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200ml Black & Rust with flowers kyusu with ceramic strainer [Syouhou Kiln]

200ml Black & Rust with flowers kyusu with ceramic strainer [Syouhou Kiln]

$106.00

This traditional "Tokoname" [see below] Japanese ceramic teapot is specially designed to brew green tea. The word "kyusu" translates as “teapot" and is commonly used to refer to a teapot with a side handle. This beautiful hand crafted black Kyusu is sourced direct from the SYOUHOU studio in Tokoname Japan and is perfect for one person. Holding 200ml of tea it has a ceramoc strainer over the spout, so that even the finest tea leaves won’t come out. This is especially useful as Japanese teas can contain very small leaf particles.

About the SYOUHOU Kiln

- Kiln : SHOHO / SYOUHOU Kiln ( 昭萠 窯 )

- Name of Master : Keikichi KOIE ( 鯉江 桂吉 )

- Year & City of Birth : Born in 1945 in Tokoname City, Aichi Prefecture.

- Education : [ not stated ] (Normal for his generation, he perhaps trained at some pottery(s) in the Tokoname production area.)

- Awards (excerpt) :

* Accepted for Exhibition of Japanese Sencha Kogei
* Accepted for Japan Crafts Exhibition
* Accepted for Asahi Modern Craft Exhibition
* Winner of Prefectural Governort Prize at Hokkaido Ceramics Exhibition
* Cultural Promotion commendation from the City of Tokoname 

- Signature style of tea pots : 'He originally made pottery on a potter's wheel, but due to an injury to his arm, he switched to slurry casting. The teapots he makes combine the delicacy of potter's wheel and the structural properties of slurry casting. His pottery style emphasizes modernity rather than tradition, and incorporates many new, especially decorative techniques that are traditionally not found in Tokoname pottery production area'

To learn more about the different types of Tokoname Teapots including which may be the best choice for your tea you can read our blog here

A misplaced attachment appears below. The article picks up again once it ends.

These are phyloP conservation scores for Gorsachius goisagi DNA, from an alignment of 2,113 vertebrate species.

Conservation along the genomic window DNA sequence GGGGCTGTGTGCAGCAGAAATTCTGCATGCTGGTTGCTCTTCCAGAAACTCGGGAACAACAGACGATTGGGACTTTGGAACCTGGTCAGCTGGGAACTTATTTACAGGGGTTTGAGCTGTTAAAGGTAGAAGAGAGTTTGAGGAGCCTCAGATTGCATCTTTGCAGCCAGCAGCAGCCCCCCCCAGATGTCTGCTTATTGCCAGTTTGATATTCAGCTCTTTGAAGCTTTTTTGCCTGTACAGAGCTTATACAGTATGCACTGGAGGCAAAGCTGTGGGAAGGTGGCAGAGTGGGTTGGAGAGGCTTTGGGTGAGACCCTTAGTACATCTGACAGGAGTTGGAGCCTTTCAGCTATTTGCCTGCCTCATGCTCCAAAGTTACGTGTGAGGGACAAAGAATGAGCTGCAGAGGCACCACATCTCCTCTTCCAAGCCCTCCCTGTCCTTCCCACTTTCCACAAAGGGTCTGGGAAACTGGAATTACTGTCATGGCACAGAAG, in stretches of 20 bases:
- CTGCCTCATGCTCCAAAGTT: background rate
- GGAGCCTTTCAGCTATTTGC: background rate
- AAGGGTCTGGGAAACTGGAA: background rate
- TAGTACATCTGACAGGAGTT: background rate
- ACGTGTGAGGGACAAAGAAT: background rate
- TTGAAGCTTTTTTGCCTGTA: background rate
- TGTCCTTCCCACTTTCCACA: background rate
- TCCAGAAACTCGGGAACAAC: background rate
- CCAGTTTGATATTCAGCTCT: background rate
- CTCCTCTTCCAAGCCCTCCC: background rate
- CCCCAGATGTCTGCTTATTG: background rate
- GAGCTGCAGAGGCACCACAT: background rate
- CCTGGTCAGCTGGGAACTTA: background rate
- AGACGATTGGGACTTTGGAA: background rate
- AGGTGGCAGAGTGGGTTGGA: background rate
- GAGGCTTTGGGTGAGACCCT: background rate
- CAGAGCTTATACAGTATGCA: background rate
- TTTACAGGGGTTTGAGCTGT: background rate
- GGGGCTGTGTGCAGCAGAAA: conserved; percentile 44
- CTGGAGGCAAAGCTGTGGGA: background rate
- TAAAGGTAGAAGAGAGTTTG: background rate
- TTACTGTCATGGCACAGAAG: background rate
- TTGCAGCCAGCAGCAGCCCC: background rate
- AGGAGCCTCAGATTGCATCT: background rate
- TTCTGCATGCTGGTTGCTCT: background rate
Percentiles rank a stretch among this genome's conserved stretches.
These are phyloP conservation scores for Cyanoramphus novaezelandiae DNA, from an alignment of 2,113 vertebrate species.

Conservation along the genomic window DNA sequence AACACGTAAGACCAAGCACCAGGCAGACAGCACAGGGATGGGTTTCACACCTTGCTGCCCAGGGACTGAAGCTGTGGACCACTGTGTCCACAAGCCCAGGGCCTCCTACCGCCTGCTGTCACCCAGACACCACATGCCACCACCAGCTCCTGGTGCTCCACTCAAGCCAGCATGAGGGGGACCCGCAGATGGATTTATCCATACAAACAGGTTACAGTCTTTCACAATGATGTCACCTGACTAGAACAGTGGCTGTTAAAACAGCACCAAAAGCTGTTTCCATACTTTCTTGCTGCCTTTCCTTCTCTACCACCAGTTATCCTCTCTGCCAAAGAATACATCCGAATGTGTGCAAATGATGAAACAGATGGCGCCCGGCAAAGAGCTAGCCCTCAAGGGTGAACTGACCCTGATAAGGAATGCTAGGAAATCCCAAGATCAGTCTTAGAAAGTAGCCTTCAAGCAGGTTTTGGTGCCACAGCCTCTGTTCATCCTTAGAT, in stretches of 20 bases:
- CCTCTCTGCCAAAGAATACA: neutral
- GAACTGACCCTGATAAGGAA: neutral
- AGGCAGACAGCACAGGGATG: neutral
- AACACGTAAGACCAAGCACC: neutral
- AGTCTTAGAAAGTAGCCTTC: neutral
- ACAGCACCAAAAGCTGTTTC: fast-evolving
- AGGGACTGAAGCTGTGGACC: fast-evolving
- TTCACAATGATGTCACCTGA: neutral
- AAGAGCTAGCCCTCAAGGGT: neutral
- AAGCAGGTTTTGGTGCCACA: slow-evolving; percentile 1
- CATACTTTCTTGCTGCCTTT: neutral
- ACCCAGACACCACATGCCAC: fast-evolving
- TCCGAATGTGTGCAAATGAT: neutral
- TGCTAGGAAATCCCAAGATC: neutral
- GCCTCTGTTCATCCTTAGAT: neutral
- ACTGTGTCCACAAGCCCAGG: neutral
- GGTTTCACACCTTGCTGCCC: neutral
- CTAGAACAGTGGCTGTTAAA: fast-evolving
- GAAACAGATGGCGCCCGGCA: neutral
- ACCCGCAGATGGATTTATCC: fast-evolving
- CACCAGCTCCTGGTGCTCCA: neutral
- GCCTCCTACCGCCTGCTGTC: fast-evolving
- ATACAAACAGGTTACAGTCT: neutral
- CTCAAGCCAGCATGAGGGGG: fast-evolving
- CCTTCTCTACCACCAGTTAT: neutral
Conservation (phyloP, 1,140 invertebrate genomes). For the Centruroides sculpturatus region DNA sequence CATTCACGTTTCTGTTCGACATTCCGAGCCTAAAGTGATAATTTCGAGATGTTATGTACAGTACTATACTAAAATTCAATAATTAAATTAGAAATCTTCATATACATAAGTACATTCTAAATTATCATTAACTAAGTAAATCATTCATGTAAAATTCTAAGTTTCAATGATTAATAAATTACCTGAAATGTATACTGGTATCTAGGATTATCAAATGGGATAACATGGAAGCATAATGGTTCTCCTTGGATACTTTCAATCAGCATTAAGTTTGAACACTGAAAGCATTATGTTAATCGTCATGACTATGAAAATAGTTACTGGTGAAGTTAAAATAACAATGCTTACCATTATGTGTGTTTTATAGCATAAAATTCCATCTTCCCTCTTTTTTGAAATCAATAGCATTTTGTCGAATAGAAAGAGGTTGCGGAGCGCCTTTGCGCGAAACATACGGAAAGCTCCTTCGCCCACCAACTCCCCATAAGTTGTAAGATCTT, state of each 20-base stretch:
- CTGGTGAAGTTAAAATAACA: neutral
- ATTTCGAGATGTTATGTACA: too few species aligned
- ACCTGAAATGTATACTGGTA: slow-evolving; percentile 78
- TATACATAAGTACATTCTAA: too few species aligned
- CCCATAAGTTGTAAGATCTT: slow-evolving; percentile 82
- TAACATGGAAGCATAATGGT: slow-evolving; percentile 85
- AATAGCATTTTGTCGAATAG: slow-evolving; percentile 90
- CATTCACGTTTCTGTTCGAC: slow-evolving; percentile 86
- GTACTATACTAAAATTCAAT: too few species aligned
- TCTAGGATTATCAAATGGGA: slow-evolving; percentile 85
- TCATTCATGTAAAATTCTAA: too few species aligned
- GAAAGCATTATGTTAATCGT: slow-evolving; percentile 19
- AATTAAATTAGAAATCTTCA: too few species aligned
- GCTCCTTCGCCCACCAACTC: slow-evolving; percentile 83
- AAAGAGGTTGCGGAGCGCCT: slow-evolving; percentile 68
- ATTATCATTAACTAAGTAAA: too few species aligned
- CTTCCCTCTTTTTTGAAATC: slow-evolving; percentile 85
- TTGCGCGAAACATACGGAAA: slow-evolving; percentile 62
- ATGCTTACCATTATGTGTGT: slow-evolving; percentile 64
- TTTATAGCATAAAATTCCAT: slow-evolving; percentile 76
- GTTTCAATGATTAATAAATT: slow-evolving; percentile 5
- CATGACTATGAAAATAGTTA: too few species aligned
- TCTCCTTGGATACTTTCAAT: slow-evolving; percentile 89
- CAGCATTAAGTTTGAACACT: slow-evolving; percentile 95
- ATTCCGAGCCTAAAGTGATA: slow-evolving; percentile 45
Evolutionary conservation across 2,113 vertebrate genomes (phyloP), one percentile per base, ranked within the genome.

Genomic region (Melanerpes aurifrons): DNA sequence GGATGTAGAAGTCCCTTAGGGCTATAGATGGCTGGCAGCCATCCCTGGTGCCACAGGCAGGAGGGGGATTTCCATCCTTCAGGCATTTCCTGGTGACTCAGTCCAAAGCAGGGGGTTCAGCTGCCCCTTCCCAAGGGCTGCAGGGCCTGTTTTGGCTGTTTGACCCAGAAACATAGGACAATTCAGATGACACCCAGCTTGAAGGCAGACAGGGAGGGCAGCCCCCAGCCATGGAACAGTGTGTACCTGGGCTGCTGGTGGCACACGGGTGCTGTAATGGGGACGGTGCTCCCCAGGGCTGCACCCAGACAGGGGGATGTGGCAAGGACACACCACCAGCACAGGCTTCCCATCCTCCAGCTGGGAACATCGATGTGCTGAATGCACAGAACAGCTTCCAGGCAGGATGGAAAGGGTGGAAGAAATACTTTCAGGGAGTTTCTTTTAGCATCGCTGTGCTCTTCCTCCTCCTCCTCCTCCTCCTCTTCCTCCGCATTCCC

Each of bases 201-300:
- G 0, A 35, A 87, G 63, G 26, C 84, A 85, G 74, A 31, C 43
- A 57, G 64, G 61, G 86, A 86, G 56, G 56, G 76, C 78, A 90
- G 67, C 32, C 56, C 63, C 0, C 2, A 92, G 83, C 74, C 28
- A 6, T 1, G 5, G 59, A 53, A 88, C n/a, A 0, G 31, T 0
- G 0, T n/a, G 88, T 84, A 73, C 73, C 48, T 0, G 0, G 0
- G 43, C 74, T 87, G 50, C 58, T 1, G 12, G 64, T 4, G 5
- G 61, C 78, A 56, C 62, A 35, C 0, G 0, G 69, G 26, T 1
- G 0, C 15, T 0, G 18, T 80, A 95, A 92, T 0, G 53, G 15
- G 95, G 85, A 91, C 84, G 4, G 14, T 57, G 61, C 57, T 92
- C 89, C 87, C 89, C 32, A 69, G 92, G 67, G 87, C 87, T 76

Tales of the Tea Trade : Tokoname

Rob : Extract from our our book Tales of the tea trade :  

The Tokoname region as it is considered the teaware capital of Japan. This area’s link with pottery dates back to 1100 and is believed to be the oldest in Japan. However, it wasn’t until the start of the Edo period (1603–1868) that this area became important. In early times it focused mostly on vases and jars, but this period also produced the early matcha bowls in the form of yama-chawans (mountain tea bowls). These were coarsely finished bowls with little refinement, but beautiful in their simplicity.

Today Tokoname is famous for its redware teapots (kyusu), introduced in the early 1860s. Other teapots for green tea had been produced from early in the nineteenth century in Tokoname, but this new style became very popular. Again it was influenced by China, whose own redware teapots were the typical teaware used at this time. The name comes from the deep red, iron-rich clay from which it is made. Its use in Japan had a big effect on Tokoname’s ceramic industry, with an influx of new potters who specialized in making redware teapots. This was helped by the visit of a Chinese potter called Jin Shi Heng who, in 1878, was invited to teach Chinese techniques for making teapots, greatly accelerating development and increasing quality. This, combined with a period of rapid industrialization, eventually meant mass-production hit Tokoname towards the end of the nineteenth century, with much small-scale domestic production replaced with industrial-scale manufacturing. However, Tokoname today is a place of great diversity, incorporating both small and large-scale manufacture.

There are three possible forms of Tokoname teapots, categorized according to where the handle is sited. A yokode kyusu has it on the side, an ushirode kyusu has it at the back and an uwade kyusu has a handle on the top. The most typical modern type is the yokode kyusu, which is the one we use at Comins. This style can be traced back to the end of the Song dynasty (960–1279) in China for the preparation of powdered tea. It has been adapted perfectly over time to meet Japanese needs, incorporating a fine mesh to prevent the fine particles of tea from coming out. Each one is balanced according to the potter’s preferences. Customers often comment how simple yet effective their design is, not knowing that the concept has not really changed in 900 years!


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